Understanding Credit Card Interest Rates

Credit cards are convenient but come with strings attached. While credit card offers often flood the mail of many homes, it is important to read the fine print in order to avoid hundreds of dollars of unnecessary costs. Easy credit can be a trap, so it is essential to understand the difference in credit card interest rates.

The first thing to understand is that credit cards are very different from bank loans. Banks offer better interest rates for lump sum loans because the rules are very different. Bank loans have to be examined and approved by the bank, and payments are made on a fixed schedule. If a borrower faces bankruptcy, often the bank is paid before other creditors.

A credit card, by comparison, is often written off by the lender as a bad account whenever someone refuses to pay the balance. While refusing to pay a credit card balance will damage a person’s credit rating, often credit card companies do not pursue small debts because they are not worth collecting. Because credit card companies deal with defaults more often than banks, they carry higher interest rates to reflect their increased risk.

It is also true that credit cards are intended to be short-term loans. The lender makes money available for almost any type of purchase, at any time, and this is a risk to the lender. Aside from the liability of being a short-term lender, credit card providers simply charge a premium for a convenient service. All of the major card providers, such as Visa and Mastercard, started as lenders and created large service networks.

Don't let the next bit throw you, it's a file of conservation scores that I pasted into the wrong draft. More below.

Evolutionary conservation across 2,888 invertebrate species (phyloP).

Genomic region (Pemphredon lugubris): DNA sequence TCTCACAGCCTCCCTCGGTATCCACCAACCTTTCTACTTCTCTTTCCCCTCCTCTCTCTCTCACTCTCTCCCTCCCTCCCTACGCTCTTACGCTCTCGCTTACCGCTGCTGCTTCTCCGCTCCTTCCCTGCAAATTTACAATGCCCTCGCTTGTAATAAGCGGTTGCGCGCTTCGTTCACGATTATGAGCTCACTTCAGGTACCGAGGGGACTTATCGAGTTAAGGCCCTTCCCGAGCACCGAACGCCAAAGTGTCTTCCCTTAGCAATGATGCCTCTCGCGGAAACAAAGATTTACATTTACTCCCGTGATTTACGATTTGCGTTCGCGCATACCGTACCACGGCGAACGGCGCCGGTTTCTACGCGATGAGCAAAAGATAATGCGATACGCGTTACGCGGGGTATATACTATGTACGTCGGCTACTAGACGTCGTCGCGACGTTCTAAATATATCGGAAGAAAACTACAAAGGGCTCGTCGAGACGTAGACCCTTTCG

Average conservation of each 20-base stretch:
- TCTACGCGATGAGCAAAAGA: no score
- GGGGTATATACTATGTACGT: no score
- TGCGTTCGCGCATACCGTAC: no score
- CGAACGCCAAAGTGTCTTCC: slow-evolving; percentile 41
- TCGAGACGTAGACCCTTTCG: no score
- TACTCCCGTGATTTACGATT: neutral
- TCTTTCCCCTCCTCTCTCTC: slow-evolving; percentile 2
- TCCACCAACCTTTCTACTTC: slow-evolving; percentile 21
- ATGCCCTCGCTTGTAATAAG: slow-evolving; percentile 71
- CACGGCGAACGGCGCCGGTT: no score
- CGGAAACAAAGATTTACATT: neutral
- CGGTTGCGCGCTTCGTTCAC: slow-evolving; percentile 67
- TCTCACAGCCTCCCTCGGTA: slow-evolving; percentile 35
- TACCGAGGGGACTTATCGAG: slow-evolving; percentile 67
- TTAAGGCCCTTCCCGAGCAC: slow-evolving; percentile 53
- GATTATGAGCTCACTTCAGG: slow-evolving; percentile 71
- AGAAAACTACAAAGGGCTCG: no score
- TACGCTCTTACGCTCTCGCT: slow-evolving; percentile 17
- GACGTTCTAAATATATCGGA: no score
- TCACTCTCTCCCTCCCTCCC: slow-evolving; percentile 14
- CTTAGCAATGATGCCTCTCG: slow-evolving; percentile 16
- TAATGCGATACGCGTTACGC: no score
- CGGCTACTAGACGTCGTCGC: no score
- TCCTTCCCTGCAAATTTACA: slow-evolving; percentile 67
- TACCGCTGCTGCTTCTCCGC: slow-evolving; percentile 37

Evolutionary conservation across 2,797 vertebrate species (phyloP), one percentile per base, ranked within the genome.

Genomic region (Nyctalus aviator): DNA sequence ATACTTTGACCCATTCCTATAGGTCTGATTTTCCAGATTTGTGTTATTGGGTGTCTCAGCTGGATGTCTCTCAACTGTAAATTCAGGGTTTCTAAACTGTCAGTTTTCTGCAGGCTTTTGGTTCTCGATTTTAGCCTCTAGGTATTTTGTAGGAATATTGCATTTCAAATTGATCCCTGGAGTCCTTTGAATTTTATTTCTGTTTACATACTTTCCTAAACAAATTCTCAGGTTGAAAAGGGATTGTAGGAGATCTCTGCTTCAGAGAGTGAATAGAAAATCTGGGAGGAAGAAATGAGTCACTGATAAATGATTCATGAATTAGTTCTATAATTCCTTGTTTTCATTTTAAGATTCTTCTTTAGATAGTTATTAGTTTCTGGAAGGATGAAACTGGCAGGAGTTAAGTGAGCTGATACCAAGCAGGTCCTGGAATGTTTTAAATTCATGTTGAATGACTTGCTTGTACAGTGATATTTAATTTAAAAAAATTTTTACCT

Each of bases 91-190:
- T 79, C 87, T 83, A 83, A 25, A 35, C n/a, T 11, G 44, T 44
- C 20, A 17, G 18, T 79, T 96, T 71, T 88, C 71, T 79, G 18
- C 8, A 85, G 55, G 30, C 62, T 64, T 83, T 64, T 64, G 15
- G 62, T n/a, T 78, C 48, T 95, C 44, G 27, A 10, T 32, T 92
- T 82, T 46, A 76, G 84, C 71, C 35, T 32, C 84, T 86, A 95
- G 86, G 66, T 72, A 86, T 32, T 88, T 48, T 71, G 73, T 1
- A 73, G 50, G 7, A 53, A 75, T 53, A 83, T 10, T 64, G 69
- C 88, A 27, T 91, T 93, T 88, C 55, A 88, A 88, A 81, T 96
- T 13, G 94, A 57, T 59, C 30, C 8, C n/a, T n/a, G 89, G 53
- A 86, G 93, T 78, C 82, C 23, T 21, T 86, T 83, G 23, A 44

The final reason why the annual percentage rate is high is because many cards come with a grace period of thirty days. If the balance is paid by that time, then the lender receives no interest and this stacks against paid benefits such as points and cashback. Credit cards are very much a game where the lender offers zero interest for a limited time, and the borrower risks having to pay a higher interest if they cannot beat the clock.

People are initially attracted to credit cards because of the attractive incentives, but those incentives are paid by people who cannot afford to repay their loans quickly. Consumers have freedom of choice but must weigh their options carefully. Some credit cards can be great deals if the timeline can be managed.

One option is just to avoid credit cards that come with needless frills. The only sum of money that is likely to be paid back in a 30-day period is the smallest of purchases. Anything bigger amounts to a mid-term loan. Choose a card with a low-interest rate and skip the frills. Some cards come with a low base interest rate and are reasonable for midterm loans.

Another option is to have more than one credit card with different conditions. Some cards offer cash back on gas purchases, while other cards offer discounts on groceries. Also, carefully examine the penalty APR. Find a card where the penalty rate is reversible if good payments are resumed.